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There's a new and competing scoreboard. But this scoreboard feels personal. This scoreboard can determine his livelihood. If people come and give, he feeds his family and is recognized as "called and gifted." If people don't come, he'll sell used cars.

This puts the pastor in a strange place where some of his purest desires and passions come into tension and conflict with other important realities. 

I'm not saying numbers don't matter. They absolutely do. I'm just saying this is a tightrope pastors walk on. 


2. Gifting Matters More Than originally Told


Pastors are told during their seminary years that it's not about gifting but godliness. They hear the classic line, "Talent can take you there, but character keeps you there." They believe it. They swallow it up.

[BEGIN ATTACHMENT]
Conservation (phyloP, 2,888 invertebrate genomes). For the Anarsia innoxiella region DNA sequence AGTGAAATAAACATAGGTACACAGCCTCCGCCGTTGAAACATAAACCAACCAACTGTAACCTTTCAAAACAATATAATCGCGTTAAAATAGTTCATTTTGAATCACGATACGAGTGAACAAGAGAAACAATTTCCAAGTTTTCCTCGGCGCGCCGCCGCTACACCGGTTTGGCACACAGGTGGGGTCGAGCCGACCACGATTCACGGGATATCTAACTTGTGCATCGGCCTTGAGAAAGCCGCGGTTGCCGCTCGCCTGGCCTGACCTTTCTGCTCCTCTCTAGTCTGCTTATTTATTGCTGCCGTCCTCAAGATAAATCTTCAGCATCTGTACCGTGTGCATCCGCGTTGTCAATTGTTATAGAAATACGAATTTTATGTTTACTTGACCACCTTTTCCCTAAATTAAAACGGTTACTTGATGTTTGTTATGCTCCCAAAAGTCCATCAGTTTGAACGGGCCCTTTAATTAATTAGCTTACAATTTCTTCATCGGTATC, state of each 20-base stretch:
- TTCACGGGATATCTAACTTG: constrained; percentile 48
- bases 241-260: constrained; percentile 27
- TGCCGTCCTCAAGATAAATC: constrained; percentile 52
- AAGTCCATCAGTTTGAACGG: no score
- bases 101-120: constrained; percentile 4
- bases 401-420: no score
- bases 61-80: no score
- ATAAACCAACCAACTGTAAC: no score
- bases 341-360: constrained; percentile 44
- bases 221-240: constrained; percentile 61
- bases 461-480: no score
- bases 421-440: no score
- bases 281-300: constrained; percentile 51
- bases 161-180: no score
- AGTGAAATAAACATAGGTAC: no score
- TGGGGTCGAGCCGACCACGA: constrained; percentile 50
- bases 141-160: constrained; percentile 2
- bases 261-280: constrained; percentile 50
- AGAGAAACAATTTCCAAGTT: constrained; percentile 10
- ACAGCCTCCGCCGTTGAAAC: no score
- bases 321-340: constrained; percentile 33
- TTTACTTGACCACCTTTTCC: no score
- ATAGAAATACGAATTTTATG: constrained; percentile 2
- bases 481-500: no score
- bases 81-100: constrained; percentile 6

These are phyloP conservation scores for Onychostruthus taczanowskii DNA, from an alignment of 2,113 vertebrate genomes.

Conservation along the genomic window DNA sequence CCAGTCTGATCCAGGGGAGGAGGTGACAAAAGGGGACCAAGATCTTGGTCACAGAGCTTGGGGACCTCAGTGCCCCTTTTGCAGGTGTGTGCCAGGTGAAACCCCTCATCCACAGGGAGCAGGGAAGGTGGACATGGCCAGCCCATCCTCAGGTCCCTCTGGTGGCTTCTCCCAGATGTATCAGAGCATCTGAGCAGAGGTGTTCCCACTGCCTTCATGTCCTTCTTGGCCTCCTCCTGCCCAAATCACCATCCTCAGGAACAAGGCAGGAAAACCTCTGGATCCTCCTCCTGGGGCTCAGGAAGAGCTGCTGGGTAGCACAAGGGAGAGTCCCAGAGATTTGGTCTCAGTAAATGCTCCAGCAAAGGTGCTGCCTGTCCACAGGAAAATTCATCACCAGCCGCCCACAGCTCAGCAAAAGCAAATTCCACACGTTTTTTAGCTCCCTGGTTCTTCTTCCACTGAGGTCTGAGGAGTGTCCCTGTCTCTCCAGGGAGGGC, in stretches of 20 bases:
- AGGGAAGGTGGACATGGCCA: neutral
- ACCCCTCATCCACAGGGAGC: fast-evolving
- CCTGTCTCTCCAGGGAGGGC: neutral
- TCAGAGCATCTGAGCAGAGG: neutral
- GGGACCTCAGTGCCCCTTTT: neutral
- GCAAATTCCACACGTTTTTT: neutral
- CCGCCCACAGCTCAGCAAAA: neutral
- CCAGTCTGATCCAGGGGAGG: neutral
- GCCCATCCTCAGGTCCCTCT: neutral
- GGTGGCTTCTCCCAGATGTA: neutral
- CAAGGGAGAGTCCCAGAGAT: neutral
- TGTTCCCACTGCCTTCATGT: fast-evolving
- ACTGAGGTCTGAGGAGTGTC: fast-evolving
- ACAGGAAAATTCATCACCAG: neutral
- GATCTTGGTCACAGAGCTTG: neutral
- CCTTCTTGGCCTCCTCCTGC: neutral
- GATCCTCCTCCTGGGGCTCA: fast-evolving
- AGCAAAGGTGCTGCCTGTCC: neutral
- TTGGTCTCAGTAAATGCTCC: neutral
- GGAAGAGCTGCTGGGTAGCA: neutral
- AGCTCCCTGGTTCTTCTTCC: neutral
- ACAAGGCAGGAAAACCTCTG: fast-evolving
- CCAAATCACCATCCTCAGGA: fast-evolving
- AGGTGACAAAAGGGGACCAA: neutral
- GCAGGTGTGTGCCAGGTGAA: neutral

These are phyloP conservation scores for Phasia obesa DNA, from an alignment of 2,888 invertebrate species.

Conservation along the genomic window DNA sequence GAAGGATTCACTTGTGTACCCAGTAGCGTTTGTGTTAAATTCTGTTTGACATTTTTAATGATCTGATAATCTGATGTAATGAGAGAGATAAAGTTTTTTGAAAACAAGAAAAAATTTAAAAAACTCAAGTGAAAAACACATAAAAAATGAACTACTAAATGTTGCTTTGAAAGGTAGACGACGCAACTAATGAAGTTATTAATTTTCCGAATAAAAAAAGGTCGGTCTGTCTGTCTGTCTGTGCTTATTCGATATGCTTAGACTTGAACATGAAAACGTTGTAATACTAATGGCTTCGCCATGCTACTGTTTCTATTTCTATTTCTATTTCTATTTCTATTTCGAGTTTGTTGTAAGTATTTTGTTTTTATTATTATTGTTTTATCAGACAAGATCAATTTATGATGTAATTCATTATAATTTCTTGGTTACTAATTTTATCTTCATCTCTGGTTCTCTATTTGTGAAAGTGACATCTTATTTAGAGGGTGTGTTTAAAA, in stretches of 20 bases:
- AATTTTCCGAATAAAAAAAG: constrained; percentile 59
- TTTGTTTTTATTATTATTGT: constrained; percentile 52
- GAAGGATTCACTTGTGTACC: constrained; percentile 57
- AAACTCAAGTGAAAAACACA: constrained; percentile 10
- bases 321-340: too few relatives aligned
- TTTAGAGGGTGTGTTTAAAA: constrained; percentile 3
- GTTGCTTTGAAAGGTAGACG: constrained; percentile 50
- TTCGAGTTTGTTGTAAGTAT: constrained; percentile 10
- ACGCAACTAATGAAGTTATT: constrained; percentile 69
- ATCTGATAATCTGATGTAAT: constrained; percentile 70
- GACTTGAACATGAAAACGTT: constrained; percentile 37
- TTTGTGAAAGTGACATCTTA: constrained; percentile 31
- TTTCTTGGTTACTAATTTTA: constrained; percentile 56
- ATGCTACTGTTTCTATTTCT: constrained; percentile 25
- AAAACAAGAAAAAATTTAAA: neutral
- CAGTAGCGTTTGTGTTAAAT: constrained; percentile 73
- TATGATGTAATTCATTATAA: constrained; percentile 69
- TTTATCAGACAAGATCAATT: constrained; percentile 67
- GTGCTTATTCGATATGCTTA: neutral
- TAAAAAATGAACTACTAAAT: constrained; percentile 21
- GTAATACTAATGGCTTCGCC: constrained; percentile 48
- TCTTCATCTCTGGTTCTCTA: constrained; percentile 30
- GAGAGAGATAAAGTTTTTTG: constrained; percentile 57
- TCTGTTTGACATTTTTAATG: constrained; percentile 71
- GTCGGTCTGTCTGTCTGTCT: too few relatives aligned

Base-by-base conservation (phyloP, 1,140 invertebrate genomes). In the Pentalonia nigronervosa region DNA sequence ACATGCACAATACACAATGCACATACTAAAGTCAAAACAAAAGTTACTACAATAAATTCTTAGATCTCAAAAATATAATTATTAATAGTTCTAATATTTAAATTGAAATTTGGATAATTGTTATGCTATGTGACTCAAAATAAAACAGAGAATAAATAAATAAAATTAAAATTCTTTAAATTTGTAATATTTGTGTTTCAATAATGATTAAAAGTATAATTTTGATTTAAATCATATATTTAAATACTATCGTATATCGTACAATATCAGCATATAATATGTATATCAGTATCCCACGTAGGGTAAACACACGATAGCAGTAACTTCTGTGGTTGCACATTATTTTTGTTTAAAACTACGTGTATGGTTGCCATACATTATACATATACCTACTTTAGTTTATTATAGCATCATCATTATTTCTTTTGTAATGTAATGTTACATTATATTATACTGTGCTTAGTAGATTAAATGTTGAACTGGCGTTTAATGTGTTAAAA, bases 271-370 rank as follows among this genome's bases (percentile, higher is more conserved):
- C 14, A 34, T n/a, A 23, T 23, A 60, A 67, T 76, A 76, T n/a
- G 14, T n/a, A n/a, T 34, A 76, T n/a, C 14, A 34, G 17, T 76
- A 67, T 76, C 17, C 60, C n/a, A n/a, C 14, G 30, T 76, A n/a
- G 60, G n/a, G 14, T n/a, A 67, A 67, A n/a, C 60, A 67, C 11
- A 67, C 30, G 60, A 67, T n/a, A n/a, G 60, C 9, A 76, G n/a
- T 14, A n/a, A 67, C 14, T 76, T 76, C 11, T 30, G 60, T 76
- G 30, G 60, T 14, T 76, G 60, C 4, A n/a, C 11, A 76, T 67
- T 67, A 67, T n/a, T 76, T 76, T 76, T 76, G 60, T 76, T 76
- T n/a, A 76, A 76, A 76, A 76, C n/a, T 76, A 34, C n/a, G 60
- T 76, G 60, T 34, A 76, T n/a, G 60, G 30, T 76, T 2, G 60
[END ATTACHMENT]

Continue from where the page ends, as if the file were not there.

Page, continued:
But once they engage in church ministry, things can feel a little different. Some begin to feel like their more gifted friends have opportunites not presented to them. They find their friends preaching at events they weren't asked, leading ministry sizes they can't mirror, and having the public recognition they themselves long for. Their deepest suspicions begin to align with reality: Character may be king, but competence is queen

"Well, talent matters in every industry."

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Yes, but not every industry directly labels your abilities to the divine. Pastors who are unsually talented are described by people as being "used by God." But a pastor who is "ok" not great is labeled "faithful" or a "a good man."